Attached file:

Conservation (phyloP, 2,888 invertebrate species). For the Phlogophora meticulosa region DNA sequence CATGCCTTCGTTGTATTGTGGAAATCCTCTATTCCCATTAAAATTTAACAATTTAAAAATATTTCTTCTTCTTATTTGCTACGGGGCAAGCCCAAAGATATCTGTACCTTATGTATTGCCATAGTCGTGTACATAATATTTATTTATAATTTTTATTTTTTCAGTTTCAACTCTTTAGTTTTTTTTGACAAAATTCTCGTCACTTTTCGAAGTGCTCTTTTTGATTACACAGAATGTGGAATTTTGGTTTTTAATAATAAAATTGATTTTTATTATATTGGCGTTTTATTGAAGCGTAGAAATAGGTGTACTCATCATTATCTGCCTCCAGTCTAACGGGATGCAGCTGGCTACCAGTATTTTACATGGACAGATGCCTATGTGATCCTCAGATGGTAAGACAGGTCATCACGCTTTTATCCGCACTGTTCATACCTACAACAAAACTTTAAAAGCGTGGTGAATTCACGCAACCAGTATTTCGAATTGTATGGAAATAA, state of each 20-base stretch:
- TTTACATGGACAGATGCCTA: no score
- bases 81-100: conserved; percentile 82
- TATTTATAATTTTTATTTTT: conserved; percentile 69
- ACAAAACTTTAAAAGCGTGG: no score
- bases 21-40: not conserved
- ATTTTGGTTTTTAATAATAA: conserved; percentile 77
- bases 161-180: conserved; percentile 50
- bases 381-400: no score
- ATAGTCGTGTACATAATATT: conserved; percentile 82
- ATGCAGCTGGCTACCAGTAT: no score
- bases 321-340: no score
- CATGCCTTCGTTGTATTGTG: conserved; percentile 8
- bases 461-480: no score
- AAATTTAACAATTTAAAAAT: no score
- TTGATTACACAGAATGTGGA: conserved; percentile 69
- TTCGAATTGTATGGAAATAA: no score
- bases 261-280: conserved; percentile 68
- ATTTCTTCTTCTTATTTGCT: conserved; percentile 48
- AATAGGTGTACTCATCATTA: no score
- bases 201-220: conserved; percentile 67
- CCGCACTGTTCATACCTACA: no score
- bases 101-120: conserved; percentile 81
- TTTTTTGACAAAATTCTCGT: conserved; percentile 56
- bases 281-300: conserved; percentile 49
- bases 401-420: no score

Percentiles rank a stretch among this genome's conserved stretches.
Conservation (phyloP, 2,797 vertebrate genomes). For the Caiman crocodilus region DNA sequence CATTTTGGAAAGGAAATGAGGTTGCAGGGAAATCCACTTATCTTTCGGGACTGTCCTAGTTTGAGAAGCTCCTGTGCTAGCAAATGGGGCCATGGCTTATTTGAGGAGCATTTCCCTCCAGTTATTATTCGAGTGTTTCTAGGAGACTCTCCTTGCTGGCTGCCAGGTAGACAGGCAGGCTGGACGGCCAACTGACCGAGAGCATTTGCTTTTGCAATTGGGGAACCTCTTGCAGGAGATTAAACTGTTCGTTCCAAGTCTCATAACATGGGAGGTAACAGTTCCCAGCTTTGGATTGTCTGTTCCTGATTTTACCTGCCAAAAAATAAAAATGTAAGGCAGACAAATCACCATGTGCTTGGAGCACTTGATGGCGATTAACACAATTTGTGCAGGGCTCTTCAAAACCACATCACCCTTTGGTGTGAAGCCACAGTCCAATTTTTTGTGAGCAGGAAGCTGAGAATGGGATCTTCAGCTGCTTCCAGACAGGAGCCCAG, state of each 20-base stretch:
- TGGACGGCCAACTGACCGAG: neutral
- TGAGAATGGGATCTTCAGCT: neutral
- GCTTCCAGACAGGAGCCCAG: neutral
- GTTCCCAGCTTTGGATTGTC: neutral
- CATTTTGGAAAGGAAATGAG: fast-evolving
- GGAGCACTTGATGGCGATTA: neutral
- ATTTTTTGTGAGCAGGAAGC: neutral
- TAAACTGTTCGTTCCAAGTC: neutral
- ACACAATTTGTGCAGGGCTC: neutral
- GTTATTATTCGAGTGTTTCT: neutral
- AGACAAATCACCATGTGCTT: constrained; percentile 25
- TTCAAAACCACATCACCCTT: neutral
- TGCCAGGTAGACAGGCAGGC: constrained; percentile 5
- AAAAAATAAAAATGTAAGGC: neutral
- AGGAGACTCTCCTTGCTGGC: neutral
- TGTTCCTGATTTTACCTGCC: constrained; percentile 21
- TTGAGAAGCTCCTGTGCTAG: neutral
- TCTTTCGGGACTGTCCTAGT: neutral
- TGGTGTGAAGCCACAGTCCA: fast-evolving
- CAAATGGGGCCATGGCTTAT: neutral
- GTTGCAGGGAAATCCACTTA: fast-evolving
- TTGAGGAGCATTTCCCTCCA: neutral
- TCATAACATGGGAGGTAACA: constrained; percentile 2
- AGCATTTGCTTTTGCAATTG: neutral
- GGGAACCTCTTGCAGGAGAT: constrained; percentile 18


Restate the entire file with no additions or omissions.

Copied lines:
Conservation (phyloP, 2,888 invertebrate species). For the Phlogophora meticulosa region DNA sequence CATGCCTTCGTTGTATTGTGGAAATCCTCTATTCCCATTAAAATTTAACAATTTAAAAATATTTCTTCTTCTTATTTGCTACGGGGCAAGCCCAAAGATATCTGTACCTTATGTATTGCCATAGTCGTGTACATAATATTTATTTATAATTTTTATTTTTTCAGTTTCAACTCTTTAGTTTTTTTTGACAAAATTCTCGTCACTTTTCGAAGTGCTCTTTTTGATTACACAGAATGTGGAATTTTGGTTTTTAATAATAAAATTGATTTTTATTATATTGGCGTTTTATTGAAGCGTAGAAATAGGTGTACTCATCATTATCTGCCTCCAGTCTAACGGGATGCAGCTGGCTACCAGTATTTTACATGGACAGATGCCTATGTGATCCTCAGATGGTAAGACAGGTCATCACGCTTTTATCCGCACTGTTCATACCTACAACAAAACTTTAAAAGCGTGGTGAATTCACGCAACCAGTATTTCGAATTGTATGGAAATAA, state of each 20-base stretch:
- TTTACATGGACAGATGCCTA: no score
- bases 81-100: conserved; percentile 82
- TATTTATAATTTTTATTTTT: conserved; percentile 69
- ACAAAACTTTAAAAGCGTGG: no score
- bases 21-40: not conserved
- ATTTTGGTTTTTAATAATAA: conserved; percentile 77
- bases 161-180: conserved; percentile 50
- bases 381-400: no score
- ATAGTCGTGTACATAATATT: conserved; percentile 82
- ATGCAGCTGGCTACCAGTAT: no score
- bases 321-340: no score
- CATGCCTTCGTTGTATTGTG: conserved; percentile 8
- bases 461-480: no score
- AAATTTAACAATTTAAAAAT: no score
- TTGATTACACAGAATGTGGA: conserved; percentile 69
- TTCGAATTGTATGGAAATAA: no score
- bases 261-280: conserved; percentile 68
- ATTTCTTCTTCTTATTTGCT: conserved; percentile 48
- AATAGGTGTACTCATCATTA: no score
- bases 201-220: conserved; percentile 67
- CCGCACTGTTCATACCTACA: no score
- bases 101-120: conserved; percentile 81
- TTTTTTGACAAAATTCTCGT: conserved; percentile 56
- bases 281-300: conserved; percentile 49
- bases 401-420: no score

Percentiles rank a stretch among this genome's conserved stretches.
Conservation (phyloP, 2,797 vertebrate genomes). For the Caiman crocodilus region DNA sequence CATTTTGGAAAGGAAATGAGGTTGCAGGGAAATCCACTTATCTTTCGGGACTGTCCTAGTTTGAGAAGCTCCTGTGCTAGCAAATGGGGCCATGGCTTATTTGAGGAGCATTTCCCTCCAGTTATTATTCGAGTGTTTCTAGGAGACTCTCCTTGCTGGCTGCCAGGTAGACAGGCAGGCTGGACGGCCAACTGACCGAGAGCATTTGCTTTTGCAATTGGGGAACCTCTTGCAGGAGATTAAACTGTTCGTTCCAAGTCTCATAACATGGGAGGTAACAGTTCCCAGCTTTGGATTGTCTGTTCCTGATTTTACCTGCCAAAAAATAAAAATGTAAGGCAGACAAATCACCATGTGCTTGGAGCACTTGATGGCGATTAACACAATTTGTGCAGGGCTCTTCAAAACCACATCACCCTTTGGTGTGAAGCCACAGTCCAATTTTTTGTGAGCAGGAAGCTGAGAATGGGATCTTCAGCTGCTTCCAGACAGGAGCCCAG, state of each 20-base stretch:
- TGGACGGCCAACTGACCGAG: neutral
- TGAGAATGGGATCTTCAGCT: neutral
- GCTTCCAGACAGGAGCCCAG: neutral
- GTTCCCAGCTTTGGATTGTC: neutral
- CATTTTGGAAAGGAAATGAG: fast-evolving
- GGAGCACTTGATGGCGATTA: neutral
- ATTTTTTGTGAGCAGGAAGC: neutral
- TAAACTGTTCGTTCCAAGTC: neutral
- ACACAATTTGTGCAGGGCTC: neutral
- GTTATTATTCGAGTGTTTCT: neutral
- AGACAAATCACCATGTGCTT: constrained; percentile 25
- TTCAAAACCACATCACCCTT: neutral
- TGCCAGGTAGACAGGCAGGC: constrained; percentile 5
- AAAAAATAAAAATGTAAGGC: neutral
- AGGAGACTCTCCTTGCTGGC: neutral
- TGTTCCTGATTTTACCTGCC: constrained; percentile 21
- TTGAGAAGCTCCTGTGCTAG: neutral
- TCTTTCGGGACTGTCCTAGT: neutral
- TGGTGTGAAGCCACAGTCCA: fast-evolving
- CAAATGGGGCCATGGCTTAT: neutral
- GTTGCAGGGAAATCCACTTA: fast-evolving
- TTGAGGAGCATTTCCCTCCA: neutral
- TCATAACATGGGAGGTAACA: constrained; percentile 2
- AGCATTTGCTTTTGCAATTG: neutral
- GGGAACCTCTTGCAGGAGAT: constrained; percentile 18